LaunchDarkly and Microsoft controlled rollouts and use targeting feature toggles and feature flags

It’s every project manager’s dream to get complete control over their software releases and have a way to continuously integrate and deliver new features, while also controlling the visibility of those features once they’re live.

Microsoft Visual Studio Team Services

Microsoft’s Visual Studio Team Services (VSTS) enables development teams to build, integrate, test, and release new software in a single platform. It has a centralized version control system that allows for continuous integration, package management, and release management. Together, these components enable agile teams to move faster in a more centralized manner while also minimizing the number of third party dependencies needed for deployment.

Traditionally, when you release new features into your Production environment, they are live for all of your users. You could provide code-level access control via a config file or modify database values to superficially control the visibility of your new features. However, these release controls are engineer-dependent, meaning they require a developer to make changes to who gets to see a feature and when. It makes it very difficult to target granular segments of users or perform incremental percentage rollouts to test performance and visibility.

LaunchDarkly VSTS Extension

With LaunchDarkly, you can use feature flags to control the full release lifecycles of your features, perform percentage rollouts, and granularly target user segments. These controls are surfaced via a UI that can be used by non-developers, including designers, project managers, and the business team.

LaunchDarkly and Microsoft Visual Studio Team Services (VSTS) Feature Flags / Toggles for release management

To tie this feature flag UI into your VSTS workflow, the LaunchDarkly Extension  allows you to associate feature flag rollouts with VSTS work items to get complete control over who sees what, and when. This allows teams to:

  • Centralize feature and release lifecycle management
  • Release confidently with less risk
  • Incorporate feature flags into the release process
  • Team support for superior project management
  • Gain better visibility into features and outcomes
  • Achieve next-level continuous delivery
  • Empower your team to do better DevOps

Here’s some of the core functionality when you integrate VSTS and LaunchDarkly:

Associate feature flags with work items

Take full control of the release lifecycle of your work items and manage feature rollout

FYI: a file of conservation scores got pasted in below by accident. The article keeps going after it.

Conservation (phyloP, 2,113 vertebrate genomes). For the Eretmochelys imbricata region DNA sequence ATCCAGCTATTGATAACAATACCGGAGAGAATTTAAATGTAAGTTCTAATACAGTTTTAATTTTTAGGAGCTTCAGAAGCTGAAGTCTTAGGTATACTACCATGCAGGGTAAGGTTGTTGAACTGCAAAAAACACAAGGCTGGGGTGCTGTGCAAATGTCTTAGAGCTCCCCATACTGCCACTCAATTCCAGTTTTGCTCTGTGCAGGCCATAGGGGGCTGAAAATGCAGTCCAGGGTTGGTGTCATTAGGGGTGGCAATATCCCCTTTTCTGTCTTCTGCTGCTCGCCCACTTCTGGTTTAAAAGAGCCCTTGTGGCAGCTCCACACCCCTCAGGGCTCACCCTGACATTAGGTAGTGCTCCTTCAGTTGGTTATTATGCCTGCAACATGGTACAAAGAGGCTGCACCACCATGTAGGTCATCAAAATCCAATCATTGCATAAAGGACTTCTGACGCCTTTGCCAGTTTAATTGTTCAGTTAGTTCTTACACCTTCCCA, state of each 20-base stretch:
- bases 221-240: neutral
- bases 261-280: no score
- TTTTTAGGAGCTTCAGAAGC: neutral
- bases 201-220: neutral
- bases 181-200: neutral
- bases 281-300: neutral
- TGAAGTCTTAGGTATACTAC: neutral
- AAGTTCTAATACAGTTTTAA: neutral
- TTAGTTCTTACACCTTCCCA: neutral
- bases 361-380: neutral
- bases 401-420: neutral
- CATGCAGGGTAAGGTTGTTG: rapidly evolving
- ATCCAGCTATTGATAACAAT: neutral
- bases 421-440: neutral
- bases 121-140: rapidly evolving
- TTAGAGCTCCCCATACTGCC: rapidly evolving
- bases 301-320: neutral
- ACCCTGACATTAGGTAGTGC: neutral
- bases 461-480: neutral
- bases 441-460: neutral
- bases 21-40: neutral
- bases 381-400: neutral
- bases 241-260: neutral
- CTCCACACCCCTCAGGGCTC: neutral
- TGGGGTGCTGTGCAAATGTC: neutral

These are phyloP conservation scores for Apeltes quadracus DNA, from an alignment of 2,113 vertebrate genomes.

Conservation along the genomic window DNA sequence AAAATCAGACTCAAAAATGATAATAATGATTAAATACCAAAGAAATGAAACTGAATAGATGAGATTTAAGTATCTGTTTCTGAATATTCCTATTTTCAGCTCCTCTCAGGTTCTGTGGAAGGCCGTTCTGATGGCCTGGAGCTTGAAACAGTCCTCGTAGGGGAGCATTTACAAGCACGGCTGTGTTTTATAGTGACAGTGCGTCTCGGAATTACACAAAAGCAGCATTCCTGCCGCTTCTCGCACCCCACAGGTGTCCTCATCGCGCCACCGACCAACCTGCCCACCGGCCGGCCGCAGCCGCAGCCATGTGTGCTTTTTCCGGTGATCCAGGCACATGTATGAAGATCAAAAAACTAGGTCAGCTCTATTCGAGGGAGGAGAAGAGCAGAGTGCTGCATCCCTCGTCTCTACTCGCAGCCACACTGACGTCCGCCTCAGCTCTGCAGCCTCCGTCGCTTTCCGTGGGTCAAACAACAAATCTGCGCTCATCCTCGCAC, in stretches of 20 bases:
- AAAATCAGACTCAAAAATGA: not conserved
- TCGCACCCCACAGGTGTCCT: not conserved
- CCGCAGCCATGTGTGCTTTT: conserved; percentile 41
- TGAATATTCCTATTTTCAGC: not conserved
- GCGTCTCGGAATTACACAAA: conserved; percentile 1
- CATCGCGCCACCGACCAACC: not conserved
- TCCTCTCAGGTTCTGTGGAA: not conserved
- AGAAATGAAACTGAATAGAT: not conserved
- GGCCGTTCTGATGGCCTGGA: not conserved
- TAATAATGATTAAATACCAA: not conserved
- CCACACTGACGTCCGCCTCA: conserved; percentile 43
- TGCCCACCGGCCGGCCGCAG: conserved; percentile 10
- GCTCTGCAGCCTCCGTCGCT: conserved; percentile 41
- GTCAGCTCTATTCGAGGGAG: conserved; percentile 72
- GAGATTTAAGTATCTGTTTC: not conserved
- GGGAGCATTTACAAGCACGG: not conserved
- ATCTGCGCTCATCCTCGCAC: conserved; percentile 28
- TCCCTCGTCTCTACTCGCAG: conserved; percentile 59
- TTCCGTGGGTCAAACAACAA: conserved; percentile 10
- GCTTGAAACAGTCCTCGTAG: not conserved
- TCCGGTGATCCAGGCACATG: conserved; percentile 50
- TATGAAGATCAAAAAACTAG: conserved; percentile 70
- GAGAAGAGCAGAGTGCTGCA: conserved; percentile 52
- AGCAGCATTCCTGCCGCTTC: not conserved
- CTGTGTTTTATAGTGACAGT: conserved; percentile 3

LaunchDarkly and Microsoft Visual Studio Team Services (VSTS) Feature Flags / Toggles for release management work items

Comprehensive Release Management

Manage percentage rollouts and turn the feature flag on or off

LaunchDarkly and Microsoft Visual Studio Team Services (VSTS) Feature Flags / Toggles for release management controlled percentage rollouts

 

Incorporate feature flags into your release definitions

Tie feature flags to your Visual Studio Team Services release definitions and perform percentage rollouts:

LaunchDarkly and Microsoft Visual Studio Team Services (VSTS) Feature Flags / Toggles for release management work items and rollouts

Getting Started

If you already use VSTS and have a LaunchDarkly account, then all you have to do is connect the LaunchDarkly extension and you’re ready to feature flag and take total control over your releases.

You can also check out the documentation to learn more about setup and integration.

05 Dec

Cultural Changes of Feature Flagging vs Branching: Defrag X

I was honored to give a talk at Defrag X on “The cultural changes of feature flags vs feature branching”. Feature flags initially enabled developers to separate deployment from release. Now an entire organization (product, marketing, sales, customer success) can shift from a waterfall way of thinking to a more iterative, customer- centric release. Afterwards, I was thrilled by how many people came up and said they appreciated my talk. 

When I first stDenverDefragarted LaunchDarkly, I met with an Engineering Director, who was excited about feature flags but was still on a six month release cycle. That same Engineering Director was at Defrag. He’s now at a different company with a quicker release cycle and is ready to move forward with feature flags. I’m happy that as release cycles get quicker and quicker, so to does the need for feature flag management.

Thanks to Defrag for ten years of great conferences, with even a bonus snow appearance.

29 Nov

Toggle Talk with Damian Brady